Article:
A pair of Black-bellied Whistling-Ducks were first reported on July 15 at King’s Creek Country Club in Rehoboth Beach, DE. Black-bellied Whistling-Ducks are casual vagrants in Delaware with eight previously accepted records.

Image provided by eBird (www.ebird.org) and created 31 July 2013.

Looking at eBird records (pictured above), Black-bellied Whistling-Ducks are common vagrants throughout the eastern half of the country. There was a single bird in northern Maryland during the same time the birds in Rehoboth Beach were present. Golfers at the country club said that there were five birds present, but birders only observed two, max. I was fortunate to see only one of those birds. It took me about a dozen tries and a few afternoons/evening of solid birding to find one. I think only three other birders were able to track down this bird.

 

 

Black-bellied Whistling-Ducks seek refuge in marshes in the southern US, feed on aquatic plants, grains, grass, insects, and mollusks, and nest in tree cavities.

During my visit, I watched the bird from a distance for about five minutes. It was not associating with the flock of Canada Geese directly, but outside of the golf course it most likely was. It spent most of its time feeding during my stay, but also started calling as I was leaving. It was doing a similar call to the recording below:

I was able to obtain a decent digiscoped video from a distance with my iPhone 4S + Celestron Regal M2 80ED & Phone Skope Adapter (Watch on 1080p for best quality).

This bird was gave me 388 for my ABA Year List and 199 for my Delaware Year List. I dipped super hard on it in southeast AZ and all of my searching/recon in southern Delaware paid off. It is a great addition to my Delaware Life List, which is now at 243. Here’s to hoping more vagrants start showing up in Delaware!

Literature Cited:

Andrew Spencer, XC102174. Accessible at www.xeno-canto.org/102174.

James, J. D., and J. E. Thompson. 2001. Black-bellied Whistling-Duck (Dendrocygna autumnalis). In The Birds of North America, No. 578 (A. Poole and F. Gill, eds.). The Birds of North America, Inc., Philadelphia, PA.

Sullivan, B.L., C.L. Wood, M.J. Iliff, R.E. Bonney, D. Fink, and S. Kelling. 2009. eBird: a citizen-based bird observation network in the biological sciences. Biological Conservation 142: 2282-2292.

http://www.allaboutbirds.org/guide/black-bellied_whistling-duck/id

Least Terns at Prime Hook NWR!

Two nights ago, I took a few hours and birded Prime Hook NWR. I started at Little Neck Rd., moved to Prime Hook Beach Rd., then ended at Fowler Beach Rd. I’ve been ticking Delaware year birds left and right this week. Everywhere I go, I see something new. Little Neck Rd. provided me with facemelting looks at Blue Grosbeaks, Indigo Buntings, and Chipping Sparrows.

Great Blue Heron along Prime Hook Beach Rd. on 4 July 2013. iPhone photo by Tim Schreckengost.

Prime Hook Beach Rd. proved to be extremely birdy, as always. About an hour later, I had 27 species under my belt with only a little bit of effort. A flock of 160 Glossy Ibis flew over, numerous Laughing Gulls were chuckling as they flew by, and Forster’s Terns were abundant as usual.

Forster’s Terns along Prime Hook Beach Rd. on 4 July 2013. iPhone photo by Tim Schreckengost.

My final stop was Fowler Beach Rd. I saw a Nelson’s Sparrow there last year. I’ll have to wait for fall migration to see them again. Anyway, shorebirds were very abundant last night. I found 6 species, but probably missed several due to hunger for Independence Day food. The highlight, though, was not a shorebird, but rather a handful of Least Terns!

Least Tern along Fowler Beach Rd. on 4 July 2013. Photo by Tim Schreckengost.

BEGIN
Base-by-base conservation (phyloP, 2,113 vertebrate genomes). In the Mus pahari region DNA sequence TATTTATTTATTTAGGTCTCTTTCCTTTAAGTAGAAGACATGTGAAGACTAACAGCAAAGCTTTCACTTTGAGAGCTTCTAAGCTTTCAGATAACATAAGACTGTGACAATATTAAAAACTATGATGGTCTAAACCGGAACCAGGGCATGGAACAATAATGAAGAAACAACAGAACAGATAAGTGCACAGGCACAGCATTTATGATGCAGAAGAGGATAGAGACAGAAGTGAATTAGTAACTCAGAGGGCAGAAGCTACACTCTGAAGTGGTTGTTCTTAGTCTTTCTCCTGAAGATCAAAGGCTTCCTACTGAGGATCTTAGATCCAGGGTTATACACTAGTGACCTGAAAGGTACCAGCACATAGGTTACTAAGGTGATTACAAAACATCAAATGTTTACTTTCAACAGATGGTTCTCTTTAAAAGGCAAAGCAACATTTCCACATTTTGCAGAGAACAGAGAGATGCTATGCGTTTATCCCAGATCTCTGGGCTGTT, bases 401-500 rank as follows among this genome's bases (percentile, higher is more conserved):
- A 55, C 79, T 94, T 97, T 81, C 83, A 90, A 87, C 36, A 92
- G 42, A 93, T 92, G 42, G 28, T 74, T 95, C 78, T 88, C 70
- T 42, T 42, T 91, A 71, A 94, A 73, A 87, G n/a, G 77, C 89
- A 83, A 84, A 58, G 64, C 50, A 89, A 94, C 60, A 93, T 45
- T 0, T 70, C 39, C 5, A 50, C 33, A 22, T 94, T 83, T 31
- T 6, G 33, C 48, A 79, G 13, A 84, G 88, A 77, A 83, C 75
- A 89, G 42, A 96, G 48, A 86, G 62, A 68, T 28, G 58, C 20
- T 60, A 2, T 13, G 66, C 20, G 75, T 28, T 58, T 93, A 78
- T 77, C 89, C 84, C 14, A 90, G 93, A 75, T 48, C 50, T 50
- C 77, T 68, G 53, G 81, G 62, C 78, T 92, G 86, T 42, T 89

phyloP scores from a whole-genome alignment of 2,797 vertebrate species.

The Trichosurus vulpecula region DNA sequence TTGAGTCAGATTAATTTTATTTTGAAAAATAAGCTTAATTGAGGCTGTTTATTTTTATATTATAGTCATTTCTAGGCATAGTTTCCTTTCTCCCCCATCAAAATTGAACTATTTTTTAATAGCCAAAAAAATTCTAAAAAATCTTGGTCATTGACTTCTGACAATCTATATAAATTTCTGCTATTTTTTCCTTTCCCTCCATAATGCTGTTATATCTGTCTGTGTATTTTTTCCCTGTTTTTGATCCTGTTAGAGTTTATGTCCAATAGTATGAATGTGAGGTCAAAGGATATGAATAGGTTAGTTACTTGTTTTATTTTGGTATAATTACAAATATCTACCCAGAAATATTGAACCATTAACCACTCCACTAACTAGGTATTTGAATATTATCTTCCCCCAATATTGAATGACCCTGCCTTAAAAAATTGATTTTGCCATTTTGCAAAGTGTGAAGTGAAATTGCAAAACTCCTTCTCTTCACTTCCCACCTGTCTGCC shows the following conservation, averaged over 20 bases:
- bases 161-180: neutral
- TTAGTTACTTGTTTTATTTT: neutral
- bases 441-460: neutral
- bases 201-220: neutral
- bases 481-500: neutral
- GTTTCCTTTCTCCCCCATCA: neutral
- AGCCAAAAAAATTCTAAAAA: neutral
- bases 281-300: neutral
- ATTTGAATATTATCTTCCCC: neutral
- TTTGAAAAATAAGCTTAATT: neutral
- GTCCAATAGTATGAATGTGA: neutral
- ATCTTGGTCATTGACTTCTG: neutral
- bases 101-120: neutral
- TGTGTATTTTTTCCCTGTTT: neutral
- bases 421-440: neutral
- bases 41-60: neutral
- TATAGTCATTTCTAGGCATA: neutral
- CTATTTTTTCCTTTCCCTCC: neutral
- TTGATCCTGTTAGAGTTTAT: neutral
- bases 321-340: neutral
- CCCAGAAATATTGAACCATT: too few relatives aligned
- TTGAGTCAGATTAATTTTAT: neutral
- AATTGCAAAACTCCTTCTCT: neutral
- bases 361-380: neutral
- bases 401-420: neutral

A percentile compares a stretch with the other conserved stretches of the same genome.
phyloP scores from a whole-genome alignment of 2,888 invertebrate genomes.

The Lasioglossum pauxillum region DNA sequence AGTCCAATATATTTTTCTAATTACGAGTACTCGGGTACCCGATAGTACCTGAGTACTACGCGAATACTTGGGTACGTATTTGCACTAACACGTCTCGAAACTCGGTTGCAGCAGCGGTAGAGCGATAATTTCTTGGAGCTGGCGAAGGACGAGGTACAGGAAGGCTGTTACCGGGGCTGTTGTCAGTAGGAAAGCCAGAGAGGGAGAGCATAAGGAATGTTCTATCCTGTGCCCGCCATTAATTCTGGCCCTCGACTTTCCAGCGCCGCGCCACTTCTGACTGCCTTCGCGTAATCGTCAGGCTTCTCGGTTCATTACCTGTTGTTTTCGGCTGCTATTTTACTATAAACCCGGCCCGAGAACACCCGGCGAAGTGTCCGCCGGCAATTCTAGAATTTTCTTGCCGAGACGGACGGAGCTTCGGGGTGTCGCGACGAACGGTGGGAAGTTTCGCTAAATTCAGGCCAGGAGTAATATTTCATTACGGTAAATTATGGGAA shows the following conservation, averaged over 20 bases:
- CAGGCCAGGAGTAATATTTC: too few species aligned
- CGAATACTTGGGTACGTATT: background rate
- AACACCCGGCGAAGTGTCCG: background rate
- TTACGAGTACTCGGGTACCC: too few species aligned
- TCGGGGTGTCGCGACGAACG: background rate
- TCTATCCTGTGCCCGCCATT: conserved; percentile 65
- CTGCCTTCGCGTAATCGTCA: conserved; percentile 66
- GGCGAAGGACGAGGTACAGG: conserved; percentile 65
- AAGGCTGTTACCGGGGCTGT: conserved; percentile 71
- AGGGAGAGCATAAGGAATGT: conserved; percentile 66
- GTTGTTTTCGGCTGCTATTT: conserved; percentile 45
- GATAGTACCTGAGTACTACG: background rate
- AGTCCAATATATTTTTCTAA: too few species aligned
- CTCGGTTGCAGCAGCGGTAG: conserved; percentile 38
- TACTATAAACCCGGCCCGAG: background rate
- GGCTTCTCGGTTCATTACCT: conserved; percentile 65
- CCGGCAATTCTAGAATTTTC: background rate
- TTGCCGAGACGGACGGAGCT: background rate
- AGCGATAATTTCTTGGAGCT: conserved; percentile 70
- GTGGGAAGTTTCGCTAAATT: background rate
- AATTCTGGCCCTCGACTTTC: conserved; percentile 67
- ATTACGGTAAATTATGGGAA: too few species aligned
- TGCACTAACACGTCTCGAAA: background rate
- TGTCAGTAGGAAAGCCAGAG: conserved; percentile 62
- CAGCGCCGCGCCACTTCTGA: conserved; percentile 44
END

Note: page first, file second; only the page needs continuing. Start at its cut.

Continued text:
Check back for more updates from Delaware birding. I’ll be here for the next 2 to 3 years. The first two photos were taken with an iPhone 4s + Celestron Regal M2 80ED & Phone Skope Adapter.

Be sure to check out www.phoneskope.com for more details on digiscoping with smartphones!

Good birding,
Tim

Review: Phone Skope C-1 iPhone 4s Case

Phone Skope’s C-1 iPhone 4s Case undoubtedly trumps the C-2 Universal Setup I used previously with a Samsung Stratosphere. The adapter essentially acts as a case for the iPhone and is made out of Acrylonitrile butadiene styrene (ABS) plastic. The case is slender and fits inside your pocket, which makes it convenient to carry. Here’s a shot of what the phone looks like in the case:

Phone Skope C-1 iPhone 4s Case. Photo by Tim Schreckengost.

I use Phone Skope’s C-3 Custom Optic Adapter to attach the C-1 iPhone 4s Case to my Celestron Regal 80 F-ED Spotting Scope (review to come). The C-3 is designed to fit specific spotting scopes or binoculars.

Phone Skope C-3 Adapter. Photo by Tim Schreckengost.

The C-3 locks into the C-1 case giving you a complete iPhone digiscoping setup. The C-3/C-1 connection is snug, allowing no play in the adapter. Here’s the complete setup:

A complete Phone Skope iPhone Digiscoping Setup. Photo by Tim Schreckengost.

I really like the Phone Skope setup. It makes digiscoping easy, fun, and more enjoyable. Prior to my acquisition of the Phone Skope case, I held my phone up to the scope (hand-held), which resulted in blurry photos at awkward angles. Now, I can take high quality videos and photos without even touching the screen. My iPhone sets nicely on the scope and vignetting is minimal, which seems to be a problem with some digiscoping adapters. After reading the iPhone Digiscoping Pro Tip from Drew at NemesisBird.com and the Digiscoping with an iPhone Tip from Sharon at Birdchick.com, I have been able to slam quite a few birds with my iPhonescoping setup. Check out those Pro Tips and you will not be disappointed.

Complete Phone Skope setup on a Celestron Regal 80 F-ED Spotting Scope. Photo by Tim Schreckengost.

I also have the setup for my binoculars. The setup works well, but is somewhat difficult to hold steady. I find that using the video option on the iPhone works best when using the binocular setup.

Phone Skope iPhone 4s setup on Celestron Granite 8×42 Binoculars. Photo by Tim Schreckengost.

With the iPhone setup, I have been able to document rare birds, nesting behavior, and just downright cool sightings. Be sure to check out www.phoneskope.com if you’re interested in digiscoping with your smart phone. They can make an adapter for most smart phone/optics combinations.

Here’s a little taste of a recent trip to southeast Arizona with my Phone Skope setup:

Rock Wren at Pena Blanca Lake on 2 June 2013. iPhone photo by Tim Schreckengost.

Good iPhonescoping,

Tim